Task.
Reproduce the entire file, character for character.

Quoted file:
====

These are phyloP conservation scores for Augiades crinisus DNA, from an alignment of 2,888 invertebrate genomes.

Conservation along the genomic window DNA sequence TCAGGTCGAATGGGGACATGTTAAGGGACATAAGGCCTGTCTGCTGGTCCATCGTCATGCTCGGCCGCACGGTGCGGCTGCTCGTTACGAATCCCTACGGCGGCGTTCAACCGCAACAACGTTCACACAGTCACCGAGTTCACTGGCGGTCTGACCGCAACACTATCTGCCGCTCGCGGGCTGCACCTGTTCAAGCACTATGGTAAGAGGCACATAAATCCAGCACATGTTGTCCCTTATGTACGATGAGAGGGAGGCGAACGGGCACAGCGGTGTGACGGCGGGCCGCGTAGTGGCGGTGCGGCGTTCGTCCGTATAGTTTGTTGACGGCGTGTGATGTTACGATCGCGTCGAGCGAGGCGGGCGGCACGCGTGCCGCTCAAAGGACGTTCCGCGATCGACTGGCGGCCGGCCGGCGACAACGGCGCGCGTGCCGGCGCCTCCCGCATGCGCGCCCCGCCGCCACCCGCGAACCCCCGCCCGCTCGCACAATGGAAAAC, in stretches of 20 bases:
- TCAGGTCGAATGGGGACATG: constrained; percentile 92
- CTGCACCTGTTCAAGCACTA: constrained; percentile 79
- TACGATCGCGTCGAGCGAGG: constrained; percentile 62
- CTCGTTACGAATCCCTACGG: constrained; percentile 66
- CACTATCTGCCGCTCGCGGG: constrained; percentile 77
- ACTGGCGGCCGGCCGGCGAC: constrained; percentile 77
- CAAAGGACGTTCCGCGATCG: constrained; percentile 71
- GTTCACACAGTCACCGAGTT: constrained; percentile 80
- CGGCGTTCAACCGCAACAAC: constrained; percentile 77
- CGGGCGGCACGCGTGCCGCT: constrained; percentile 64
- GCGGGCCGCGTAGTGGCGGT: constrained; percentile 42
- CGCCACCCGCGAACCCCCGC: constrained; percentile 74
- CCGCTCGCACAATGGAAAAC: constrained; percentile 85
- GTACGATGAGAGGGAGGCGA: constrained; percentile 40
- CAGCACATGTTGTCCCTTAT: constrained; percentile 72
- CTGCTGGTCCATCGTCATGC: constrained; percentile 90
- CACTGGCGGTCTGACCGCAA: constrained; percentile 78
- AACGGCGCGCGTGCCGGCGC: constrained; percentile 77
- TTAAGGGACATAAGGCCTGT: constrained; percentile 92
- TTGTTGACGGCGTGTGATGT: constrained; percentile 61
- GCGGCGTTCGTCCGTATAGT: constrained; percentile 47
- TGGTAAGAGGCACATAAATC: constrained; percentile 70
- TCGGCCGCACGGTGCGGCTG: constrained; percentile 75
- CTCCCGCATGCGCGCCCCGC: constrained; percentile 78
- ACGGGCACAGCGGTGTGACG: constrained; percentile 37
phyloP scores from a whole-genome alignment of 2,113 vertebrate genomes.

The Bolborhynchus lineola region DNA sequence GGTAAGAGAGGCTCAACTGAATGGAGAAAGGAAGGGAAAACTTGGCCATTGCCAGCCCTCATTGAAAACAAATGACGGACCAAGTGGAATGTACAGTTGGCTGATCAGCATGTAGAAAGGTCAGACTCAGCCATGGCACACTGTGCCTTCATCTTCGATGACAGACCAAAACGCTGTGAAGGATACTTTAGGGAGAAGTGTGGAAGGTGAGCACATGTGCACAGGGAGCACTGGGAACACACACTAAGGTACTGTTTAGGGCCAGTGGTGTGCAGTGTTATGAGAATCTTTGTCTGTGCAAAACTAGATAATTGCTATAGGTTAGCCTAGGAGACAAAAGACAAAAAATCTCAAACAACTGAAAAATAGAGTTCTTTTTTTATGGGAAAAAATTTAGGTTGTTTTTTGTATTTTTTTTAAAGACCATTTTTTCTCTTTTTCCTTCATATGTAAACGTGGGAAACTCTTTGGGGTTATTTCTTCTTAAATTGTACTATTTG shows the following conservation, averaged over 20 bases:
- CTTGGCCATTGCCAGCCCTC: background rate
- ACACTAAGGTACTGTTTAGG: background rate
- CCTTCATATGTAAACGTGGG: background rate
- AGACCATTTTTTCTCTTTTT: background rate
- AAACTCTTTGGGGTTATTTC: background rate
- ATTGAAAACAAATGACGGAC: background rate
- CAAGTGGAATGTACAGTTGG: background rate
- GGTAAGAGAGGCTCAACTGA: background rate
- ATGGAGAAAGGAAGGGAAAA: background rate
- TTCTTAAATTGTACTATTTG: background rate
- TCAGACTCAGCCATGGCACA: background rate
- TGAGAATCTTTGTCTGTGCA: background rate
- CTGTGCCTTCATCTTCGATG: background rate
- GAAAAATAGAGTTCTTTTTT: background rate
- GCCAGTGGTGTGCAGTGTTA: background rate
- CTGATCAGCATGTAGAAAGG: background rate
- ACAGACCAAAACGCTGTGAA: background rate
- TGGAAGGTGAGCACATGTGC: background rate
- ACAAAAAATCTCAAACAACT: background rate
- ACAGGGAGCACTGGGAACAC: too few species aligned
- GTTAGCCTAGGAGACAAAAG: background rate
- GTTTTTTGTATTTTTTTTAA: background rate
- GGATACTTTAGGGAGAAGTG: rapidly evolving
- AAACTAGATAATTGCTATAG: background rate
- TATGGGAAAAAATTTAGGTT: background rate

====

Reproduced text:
These are phyloP conservation scores for Augiades crinisus DNA, from an alignment of 2,888 invertebrate genomes.

Conservation along the genomic window DNA sequence TCAGGTCGAATGGGGACATGTTAAGGGACATAAGGCCTGTCTGCTGGTCCATCGTCATGCTCGGCCGCACGGTGCGGCTGCTCGTTACGAATCCCTACGGCGGCGTTCAACCGCAACAACGTTCACACAGTCACCGAGTTCACTGGCGGTCTGACCGCAACACTATCTGCCGCTCGCGGGCTGCACCTGTTCAAGCACTATGGTAAGAGGCACATAAATCCAGCACATGTTGTCCCTTATGTACGATGAGAGGGAGGCGAACGGGCACAGCGGTGTGACGGCGGGCCGCGTAGTGGCGGTGCGGCGTTCGTCCGTATAGTTTGTTGACGGCGTGTGATGTTACGATCGCGTCGAGCGAGGCGGGCGGCACGCGTGCCGCTCAAAGGACGTTCCGCGATCGACTGGCGGCCGGCCGGCGACAACGGCGCGCGTGCCGGCGCCTCCCGCATGCGCGCCCCGCCGCCACCCGCGAACCCCCGCCCGCTCGCACAATGGAAAAC, in stretches of 20 bases:
- TCAGGTCGAATGGGGACATG: constrained; percentile 92
- CTGCACCTGTTCAAGCACTA: constrained; percentile 79
- TACGATCGCGTCGAGCGAGG: constrained; percentile 62
- CTCGTTACGAATCCCTACGG: constrained; percentile 66
- CACTATCTGCCGCTCGCGGG: constrained; percentile 77
- ACTGGCGGCCGGCCGGCGAC: constrained; percentile 77
- CAAAGGACGTTCCGCGATCG: constrained; percentile 71
- GTTCACACAGTCACCGAGTT: constrained; percentile 80
- CGGCGTTCAACCGCAACAAC: constrained; percentile 77
- CGGGCGGCACGCGTGCCGCT: constrained; percentile 64
- GCGGGCCGCGTAGTGGCGGT: constrained; percentile 42
- CGCCACCCGCGAACCCCCGC: constrained; percentile 74
- CCGCTCGCACAATGGAAAAC: constrained; percentile 85
- GTACGATGAGAGGGAGGCGA: constrained; percentile 40
- CAGCACATGTTGTCCCTTAT: constrained; percentile 72
- CTGCTGGTCCATCGTCATGC: constrained; percentile 90
- CACTGGCGGTCTGACCGCAA: constrained; percentile 78
- AACGGCGCGCGTGCCGGCGC: constrained; percentile 77
- TTAAGGGACATAAGGCCTGT: constrained; percentile 92
- TTGTTGACGGCGTGTGATGT: constrained; percentile 61
- GCGGCGTTCGTCCGTATAGT: constrained; percentile 47
- TGGTAAGAGGCACATAAATC: constrained; percentile 70
- TCGGCCGCACGGTGCGGCTG: constrained; percentile 75
- CTCCCGCATGCGCGCCCCGC: constrained; percentile 78
- ACGGGCACAGCGGTGTGACG: constrained; percentile 37
phyloP scores from a whole-genome alignment of 2,113 vertebrate genomes.

The Bolborhynchus lineola region DNA sequence GGTAAGAGAGGCTCAACTGAATGGAGAAAGGAAGGGAAAACTTGGCCATTGCCAGCCCTCATTGAAAACAAATGACGGACCAAGTGGAATGTACAGTTGGCTGATCAGCATGTAGAAAGGTCAGACTCAGCCATGGCACACTGTGCCTTCATCTTCGATGACAGACCAAAACGCTGTGAAGGATACTTTAGGGAGAAGTGTGGAAGGTGAGCACATGTGCACAGGGAGCACTGGGAACACACACTAAGGTACTGTTTAGGGCCAGTGGTGTGCAGTGTTATGAGAATCTTTGTCTGTGCAAAACTAGATAATTGCTATAGGTTAGCCTAGGAGACAAAAGACAAAAAATCTCAAACAACTGAAAAATAGAGTTCTTTTTTTATGGGAAAAAATTTAGGTTGTTTTTTGTATTTTTTTTAAAGACCATTTTTTCTCTTTTTCCTTCATATGTAAACGTGGGAAACTCTTTGGGGTTATTTCTTCTTAAATTGTACTATTTG shows the following conservation, averaged over 20 bases:
- CTTGGCCATTGCCAGCCCTC: background rate
- ACACTAAGGTACTGTTTAGG: background rate
- CCTTCATATGTAAACGTGGG: background rate
- AGACCATTTTTTCTCTTTTT: background rate
- AAACTCTTTGGGGTTATTTC: background rate
- ATTGAAAACAAATGACGGAC: background rate
- CAAGTGGAATGTACAGTTGG: background rate
- GGTAAGAGAGGCTCAACTGA: background rate
- ATGGAGAAAGGAAGGGAAAA: background rate
- TTCTTAAATTGTACTATTTG: background rate
- TCAGACTCAGCCATGGCACA: background rate
- TGAGAATCTTTGTCTGTGCA: background rate
- CTGTGCCTTCATCTTCGATG: background rate
- GAAAAATAGAGTTCTTTTTT: background rate
- GCCAGTGGTGTGCAGTGTTA: background rate
- CTGATCAGCATGTAGAAAGG: background rate
- ACAGACCAAAACGCTGTGAA: background rate
- TGGAAGGTGAGCACATGTGC: background rate
- ACAAAAAATCTCAAACAACT: background rate
- ACAGGGAGCACTGGGAACAC: too few species aligned
- GTTAGCCTAGGAGACAAAAG: background rate
- GTTTTTTGTATTTTTTTTAA: background rate
- GGATACTTTAGGGAGAAGTG: rapidly evolving
- AAACTAGATAATTGCTATAG: background rate
- TATGGGAAAAAATTTAGGTT: background rate